Art can also be found at the exit’s gift stalls, where Matryoshka nestling dolls join eastern shawls and tourist trinkets. I managed to secure a scarf before we hustled back to the bus.

Peterhof Palace

Travelling 50 minutes North West of Pushkin, we passed motorways, high-rise flats and dachas– before arriving at Peter the Great’s summer retreat, Peterhof Palace.

The Palace was first built modestly, with two storeys, until Peter was inspired by a trip to Versailles Palace and decided to emulate its grandeur.

Between 1714 and 1725 he employed architects J.F. Braunstein, as well as garden landscapers J. B. Le Blond, and N. Michetti to transform the estate.

Years later, Empress Elizabeth continued the expansion, from 1747 to 1756, again using Bartolomeo Rastrelli, the architect who had renovated Catherine’s Palace.

Now Peterhof Palace stretches almost 300 meters and its grounds are recognised as a UNESCO World Heritage site, famed for its fantastic fountains.

Keen to see it ourselves, we skirted the palace to reach the Grand Cascade, a stairway of 64 fountains, complete with golden statues, which border the Morskoy Kanal out to the Gulf of Finland.

Seafarers were intended to spy the Kanal and follow its source to the magnificent fountain of Peterhof Palace, making their first impression of Russia a lasting one.

Closer inspection of the fountain again reinforced the power of Peter’s Russia, with The Samson feature showing the biblical hero tearing apart the jaws of a lion. Here Samsung represents Peter the Great, the Lion symbolises Sweden’s sovereign Charles XII, and their struggle represents the Great Northern War.

Our guide, Yevgenia, explained that Russia’s wars and rulers were heavily linked those of Europe; so Russian children learn European history from primary school.

Many Russians children are also bilingual, Yevgenia said, due to family connections in ex-USSR countries. She explained that she could speak Ukrainian, as well as being fluent in English and Russian.

Back on the bus we quizzed Yevgenia about Russian life, discovering that high-rise flats were the most common accommodation, accompanied by a dacha – if you were wealthy enough.

Other surprising revelations were that Russians passionately oppose pension reform, and have only recently accepted beer as alcohol, before 2011 it was deemed foodstuff.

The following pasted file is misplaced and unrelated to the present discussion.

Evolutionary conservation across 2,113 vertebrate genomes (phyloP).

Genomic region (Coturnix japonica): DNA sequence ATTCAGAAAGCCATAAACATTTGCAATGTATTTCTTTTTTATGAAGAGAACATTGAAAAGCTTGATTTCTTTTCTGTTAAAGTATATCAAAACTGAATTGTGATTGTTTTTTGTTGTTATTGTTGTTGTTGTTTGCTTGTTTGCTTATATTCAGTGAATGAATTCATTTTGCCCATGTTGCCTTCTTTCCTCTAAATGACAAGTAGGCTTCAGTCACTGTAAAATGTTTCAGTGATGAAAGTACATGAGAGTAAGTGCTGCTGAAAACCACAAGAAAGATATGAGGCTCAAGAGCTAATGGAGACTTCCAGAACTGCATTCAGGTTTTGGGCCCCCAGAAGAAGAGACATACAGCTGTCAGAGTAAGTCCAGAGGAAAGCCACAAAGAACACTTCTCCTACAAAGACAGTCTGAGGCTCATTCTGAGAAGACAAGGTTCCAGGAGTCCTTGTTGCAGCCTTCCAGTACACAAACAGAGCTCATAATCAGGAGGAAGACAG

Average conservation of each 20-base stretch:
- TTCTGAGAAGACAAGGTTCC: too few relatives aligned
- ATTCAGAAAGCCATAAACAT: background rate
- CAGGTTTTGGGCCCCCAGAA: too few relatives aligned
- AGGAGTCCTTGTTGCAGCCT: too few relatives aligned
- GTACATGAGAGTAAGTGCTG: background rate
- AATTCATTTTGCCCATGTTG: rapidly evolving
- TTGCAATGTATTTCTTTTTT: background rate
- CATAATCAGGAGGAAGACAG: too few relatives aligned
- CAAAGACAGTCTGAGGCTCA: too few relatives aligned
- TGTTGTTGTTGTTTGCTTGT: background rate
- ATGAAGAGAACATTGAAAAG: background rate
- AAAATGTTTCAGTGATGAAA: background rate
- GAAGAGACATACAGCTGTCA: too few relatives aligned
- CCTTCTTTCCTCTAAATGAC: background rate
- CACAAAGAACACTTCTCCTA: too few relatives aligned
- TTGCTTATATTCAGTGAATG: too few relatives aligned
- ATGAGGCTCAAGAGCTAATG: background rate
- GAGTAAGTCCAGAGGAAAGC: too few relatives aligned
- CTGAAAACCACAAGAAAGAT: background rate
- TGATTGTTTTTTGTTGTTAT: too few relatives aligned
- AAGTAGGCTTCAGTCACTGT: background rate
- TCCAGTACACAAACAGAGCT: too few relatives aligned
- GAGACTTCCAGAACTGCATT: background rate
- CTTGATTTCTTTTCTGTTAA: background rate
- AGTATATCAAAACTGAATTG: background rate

Lunch on our minds, we stopped at a restaurant for soup, stew and side of vodka; before I purchased yet more vodka at a near-by gift-shop.

Swag in tow, we journeyed back to St Petersburg for our final stop.

Church of the Saviour on Spilled Blood

Hopping off the bus at Church of the Saviour on Spilled Blood, we admired its ravishing Russian Med Evil domes. Spring green, sky blue and sunny yellow enamel led to the golden cross spires of the cool cathedral.

Contrasting with St Petersburg’s majority Baroque and Neoclassical churches, The Spilt Blood Cathedral was designed to reinforce traditional Russian values.

The Cathedral’s commissioner Alexander III revised some of the liberal reforms of his father Alexander II.  Ironically, Alexander II was assassinated by the left wing People’s Will group – who felt his democratic reform had not gone far enough.

In 1881, a member of the People’s Will group had thrown an explosive at the tsar, leading to his fatal injury on the spot in which the cathedral now stands.

Yevgenia explained that, despite opposition by the People’s Will group, Alexander II was a great reformer, having brought about one of the biggest changes in Russian history – the abolition of serfdom. This change came in 1861, four years before America’s abolition of slavery – demonstrating Alexander II’s pioneering nature.

Testimony to the great deeds of Alexander II can be been found inside the Cathedral, where 7500 square meters of mosaic relate the tsar’s murder to the crucifixion.